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Pam Grout

Pam Grout

Posted: March 16, 2011 12:34 PM

San Antonio Breathes New Life Into Century-Old Breweries


Two Texas breweries, both casualties of unfortunate corporate mergers, have been given hip new lives in San Antonio.

Lone Star Brewery, built in 1884 by beer baron Adolphus Busch, has long been an iconic San Antonio landmark. Its closing left a big gap along the San Antonio River. But rather than raze it or allow it to crumble into a hazardous eyesore, the historic brewery was remade into the San Antonio Museum of Art (SAMA).

Since opening in 1981 after a $7.2 million renovation, the brewery turned art museum has won many architectural awards and has expanded three times, including a 30,000-square foot Nelson A. Rockefeller Center for Latin American Art. Currently, SAMA is hosting The Missing Peace: Artists Consider the Dalai Lama, an exhibition exploring art as a catalyst for peace with installations by Laurie Anderson, Richard Avedon, Christo and 80 other artists.

With the 2009 expansion of San Antonio's River Walk that offers easy access to the innovative museum, not to mention lots of outdoor public art along its 1.3-mile Museum Reach, SAMA opened Café des Artistes, a charming riverfront bistro next to its boat dock.

In 2001, Lone Star's competitor down the river, Pearl Brewery, was also shuttered after more than 100 years of beer-making. Thanks to the far-sightedness of Kit Goldsbury, the Pace Salsa billionaire, the 22-acre complex has roared back to life as an edgy foodie destination.

The post-industrial riverfront complex hosts several of San Antonio's best restaurants (La Gloria, which riffs on the Mexican street vendor scene and Il Sogno Osteria, an always crowded Italian restaurant with an open kitchen and a wood-burning oven, to name a couple), a twice-weekly farmer's market (featuring everything from lavender soap, watercress and free range eggs to heritage pork, grass-fed bison and sour cream pecan muffins), a kitchenware store owned by famed cookbook author, Melissa Guerra, (look for such hard-to-find items as authentic Mexican molcajetes, hand-embroidered dish towels and mesquite rolling pins) and a 30,000-square foot Culinary Institute of America cooking school.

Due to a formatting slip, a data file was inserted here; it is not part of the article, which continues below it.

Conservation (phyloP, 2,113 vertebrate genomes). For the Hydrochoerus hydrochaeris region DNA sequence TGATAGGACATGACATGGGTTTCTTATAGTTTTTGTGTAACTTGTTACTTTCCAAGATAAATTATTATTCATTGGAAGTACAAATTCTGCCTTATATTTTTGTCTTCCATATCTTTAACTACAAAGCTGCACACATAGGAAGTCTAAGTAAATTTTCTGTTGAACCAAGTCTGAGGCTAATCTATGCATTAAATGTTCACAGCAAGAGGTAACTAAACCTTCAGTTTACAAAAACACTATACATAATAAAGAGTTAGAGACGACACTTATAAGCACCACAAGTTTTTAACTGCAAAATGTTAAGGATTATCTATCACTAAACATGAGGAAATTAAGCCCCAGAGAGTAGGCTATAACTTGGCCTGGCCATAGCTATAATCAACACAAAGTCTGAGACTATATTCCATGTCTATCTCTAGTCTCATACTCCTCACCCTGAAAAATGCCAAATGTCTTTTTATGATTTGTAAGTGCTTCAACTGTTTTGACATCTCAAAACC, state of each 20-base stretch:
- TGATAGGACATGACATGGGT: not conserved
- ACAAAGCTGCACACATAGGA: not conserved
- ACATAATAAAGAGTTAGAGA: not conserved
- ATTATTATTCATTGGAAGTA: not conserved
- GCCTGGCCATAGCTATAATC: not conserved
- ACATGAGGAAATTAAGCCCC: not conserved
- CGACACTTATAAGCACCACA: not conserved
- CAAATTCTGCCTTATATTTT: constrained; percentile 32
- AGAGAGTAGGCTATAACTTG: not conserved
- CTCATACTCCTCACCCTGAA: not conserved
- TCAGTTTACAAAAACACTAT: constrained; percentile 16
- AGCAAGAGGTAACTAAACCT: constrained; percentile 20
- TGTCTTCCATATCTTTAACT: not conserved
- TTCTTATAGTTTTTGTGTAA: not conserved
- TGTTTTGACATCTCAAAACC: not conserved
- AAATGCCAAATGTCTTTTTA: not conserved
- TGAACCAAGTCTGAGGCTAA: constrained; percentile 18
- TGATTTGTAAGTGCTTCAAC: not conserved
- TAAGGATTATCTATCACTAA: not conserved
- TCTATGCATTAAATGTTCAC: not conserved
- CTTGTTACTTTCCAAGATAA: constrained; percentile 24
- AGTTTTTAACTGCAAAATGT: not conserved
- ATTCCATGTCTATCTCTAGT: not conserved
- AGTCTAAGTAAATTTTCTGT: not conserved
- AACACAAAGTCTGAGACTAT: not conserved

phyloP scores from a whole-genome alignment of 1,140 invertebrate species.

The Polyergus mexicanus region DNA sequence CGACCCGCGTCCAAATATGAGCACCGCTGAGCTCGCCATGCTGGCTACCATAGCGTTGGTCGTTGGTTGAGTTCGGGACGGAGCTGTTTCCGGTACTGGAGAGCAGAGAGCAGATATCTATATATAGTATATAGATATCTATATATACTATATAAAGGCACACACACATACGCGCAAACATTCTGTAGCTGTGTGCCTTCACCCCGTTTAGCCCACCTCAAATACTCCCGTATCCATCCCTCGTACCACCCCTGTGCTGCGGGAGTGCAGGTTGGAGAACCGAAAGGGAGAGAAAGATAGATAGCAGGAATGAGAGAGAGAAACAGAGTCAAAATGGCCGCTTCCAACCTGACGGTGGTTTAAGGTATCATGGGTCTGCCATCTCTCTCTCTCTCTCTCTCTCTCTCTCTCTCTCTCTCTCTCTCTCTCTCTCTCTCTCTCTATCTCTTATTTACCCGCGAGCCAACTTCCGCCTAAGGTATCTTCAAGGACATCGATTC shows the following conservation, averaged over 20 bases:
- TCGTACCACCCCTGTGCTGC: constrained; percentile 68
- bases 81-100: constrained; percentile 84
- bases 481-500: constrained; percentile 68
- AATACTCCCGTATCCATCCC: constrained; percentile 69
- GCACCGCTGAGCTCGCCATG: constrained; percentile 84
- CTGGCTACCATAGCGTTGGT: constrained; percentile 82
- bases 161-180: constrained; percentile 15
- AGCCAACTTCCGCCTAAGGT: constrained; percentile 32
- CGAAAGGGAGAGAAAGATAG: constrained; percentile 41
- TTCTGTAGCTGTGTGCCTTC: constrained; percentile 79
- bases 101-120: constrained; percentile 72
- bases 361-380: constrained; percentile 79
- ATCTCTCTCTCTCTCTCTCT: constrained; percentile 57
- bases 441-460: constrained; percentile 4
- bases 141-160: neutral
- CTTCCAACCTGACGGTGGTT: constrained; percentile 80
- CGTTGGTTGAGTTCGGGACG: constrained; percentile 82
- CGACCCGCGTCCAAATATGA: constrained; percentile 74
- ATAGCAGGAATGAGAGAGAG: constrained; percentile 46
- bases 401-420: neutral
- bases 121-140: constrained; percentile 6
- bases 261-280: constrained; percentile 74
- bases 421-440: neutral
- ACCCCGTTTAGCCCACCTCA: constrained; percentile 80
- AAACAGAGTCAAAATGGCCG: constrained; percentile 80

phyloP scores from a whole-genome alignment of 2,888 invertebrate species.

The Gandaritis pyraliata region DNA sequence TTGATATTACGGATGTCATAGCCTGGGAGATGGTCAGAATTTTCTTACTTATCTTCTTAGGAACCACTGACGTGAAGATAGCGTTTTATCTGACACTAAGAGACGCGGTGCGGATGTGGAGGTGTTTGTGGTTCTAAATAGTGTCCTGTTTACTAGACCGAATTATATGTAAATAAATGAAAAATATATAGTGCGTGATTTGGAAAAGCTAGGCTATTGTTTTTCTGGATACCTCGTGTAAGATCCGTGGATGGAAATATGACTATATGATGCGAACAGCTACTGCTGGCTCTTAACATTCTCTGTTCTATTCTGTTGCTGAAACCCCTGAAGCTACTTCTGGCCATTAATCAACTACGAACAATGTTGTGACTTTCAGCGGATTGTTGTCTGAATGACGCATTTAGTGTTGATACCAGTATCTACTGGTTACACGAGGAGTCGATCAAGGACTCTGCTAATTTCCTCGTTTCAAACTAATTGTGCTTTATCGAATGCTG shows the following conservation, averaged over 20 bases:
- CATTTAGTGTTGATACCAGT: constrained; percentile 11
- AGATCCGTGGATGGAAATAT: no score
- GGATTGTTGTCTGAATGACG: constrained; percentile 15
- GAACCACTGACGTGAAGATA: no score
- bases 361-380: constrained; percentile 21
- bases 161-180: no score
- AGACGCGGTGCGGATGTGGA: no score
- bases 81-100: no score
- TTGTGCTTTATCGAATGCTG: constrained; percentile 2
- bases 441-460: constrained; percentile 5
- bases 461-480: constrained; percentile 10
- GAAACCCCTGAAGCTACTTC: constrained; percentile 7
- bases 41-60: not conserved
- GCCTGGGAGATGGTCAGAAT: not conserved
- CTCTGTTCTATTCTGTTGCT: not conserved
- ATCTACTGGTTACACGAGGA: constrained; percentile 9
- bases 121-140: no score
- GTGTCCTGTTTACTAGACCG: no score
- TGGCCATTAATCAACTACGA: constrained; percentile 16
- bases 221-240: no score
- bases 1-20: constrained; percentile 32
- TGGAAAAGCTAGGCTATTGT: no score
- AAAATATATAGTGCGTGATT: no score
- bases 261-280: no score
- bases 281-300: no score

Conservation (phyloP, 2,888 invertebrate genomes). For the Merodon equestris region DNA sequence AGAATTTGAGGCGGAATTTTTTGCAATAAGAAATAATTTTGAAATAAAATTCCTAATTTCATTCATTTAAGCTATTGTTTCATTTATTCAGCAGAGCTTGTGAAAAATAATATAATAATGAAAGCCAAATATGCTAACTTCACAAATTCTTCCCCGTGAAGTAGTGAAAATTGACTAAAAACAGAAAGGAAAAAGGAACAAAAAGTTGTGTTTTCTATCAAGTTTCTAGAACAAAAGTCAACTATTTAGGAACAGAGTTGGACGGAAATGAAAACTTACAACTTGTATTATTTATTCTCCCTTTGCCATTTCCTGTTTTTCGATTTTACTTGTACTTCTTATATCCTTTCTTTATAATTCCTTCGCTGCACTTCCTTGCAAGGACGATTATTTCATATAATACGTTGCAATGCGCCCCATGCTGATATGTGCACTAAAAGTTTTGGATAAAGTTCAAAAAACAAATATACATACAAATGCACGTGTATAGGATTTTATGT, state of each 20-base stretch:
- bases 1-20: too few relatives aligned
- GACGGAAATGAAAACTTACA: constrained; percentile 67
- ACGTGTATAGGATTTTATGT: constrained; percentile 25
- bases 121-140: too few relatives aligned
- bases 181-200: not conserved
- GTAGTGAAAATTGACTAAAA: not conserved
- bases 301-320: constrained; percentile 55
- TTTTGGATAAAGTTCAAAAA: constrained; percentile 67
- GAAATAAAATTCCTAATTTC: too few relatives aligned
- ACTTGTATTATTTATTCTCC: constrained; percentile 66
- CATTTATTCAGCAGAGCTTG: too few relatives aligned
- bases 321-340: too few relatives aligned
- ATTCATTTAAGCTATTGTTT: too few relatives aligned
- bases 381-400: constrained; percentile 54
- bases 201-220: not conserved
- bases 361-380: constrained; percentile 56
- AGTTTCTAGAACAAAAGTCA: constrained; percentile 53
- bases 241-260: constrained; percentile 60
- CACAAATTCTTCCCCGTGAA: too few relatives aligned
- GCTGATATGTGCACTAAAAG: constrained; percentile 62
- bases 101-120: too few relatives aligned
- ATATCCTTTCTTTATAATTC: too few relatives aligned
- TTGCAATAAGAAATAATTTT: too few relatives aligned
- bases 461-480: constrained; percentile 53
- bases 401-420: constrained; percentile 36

As the third location for the prestigious C.I.A., the San Antonio version specializes in Latin American cuisine and offers a 30-week certification program and a just-opened bakery and cafe where customers can view students working in the test kitchens. Although plans are afoot to eventually offer associate degrees in culinary arts management just like the other campuses in Hyde Park, NY and St. Helena, CA, for now, day-long, two-day and week-long culinary boot camps attract tall hats and apron-clad wannabes mastering such chili-fueled recipes as Andean harvest pot roast in a clay pot.

Perhaps most commendable is the Pearl Complex's solid commitment to sustainability, from its 200-kilowatt solar installation, the largest in Texas, to drought-resistant xeriscaping. The Full Goods Building, once the brewery's distribution center, is LEED-certified and brewery leftovers have been repurposed from chandeliers made from beer filters to flower beds made from old CO2 tanks.

The former Pearl Brewery complex also has a yoga studio, bicycle rental, an Aveda Institute, living space and an eclectic mix of businesses and nonprofit organizations such as The Nature Conservancy of Texas and the American Institute of Architects' Center for Architecture.
Don't miss the hour-long Saturday tours where you'll learn everything from the enticing history of The Pearl (including an homage to Emma Koehler, who successfully helmed the brewery after her husband, Otto, was murdered by his mistress) to an insider's look at the recycled brewery stable, bottling warehouse and distribution center.

200 East Grayson Street; 210.212.7260; www.atpearl.com

 
 
 

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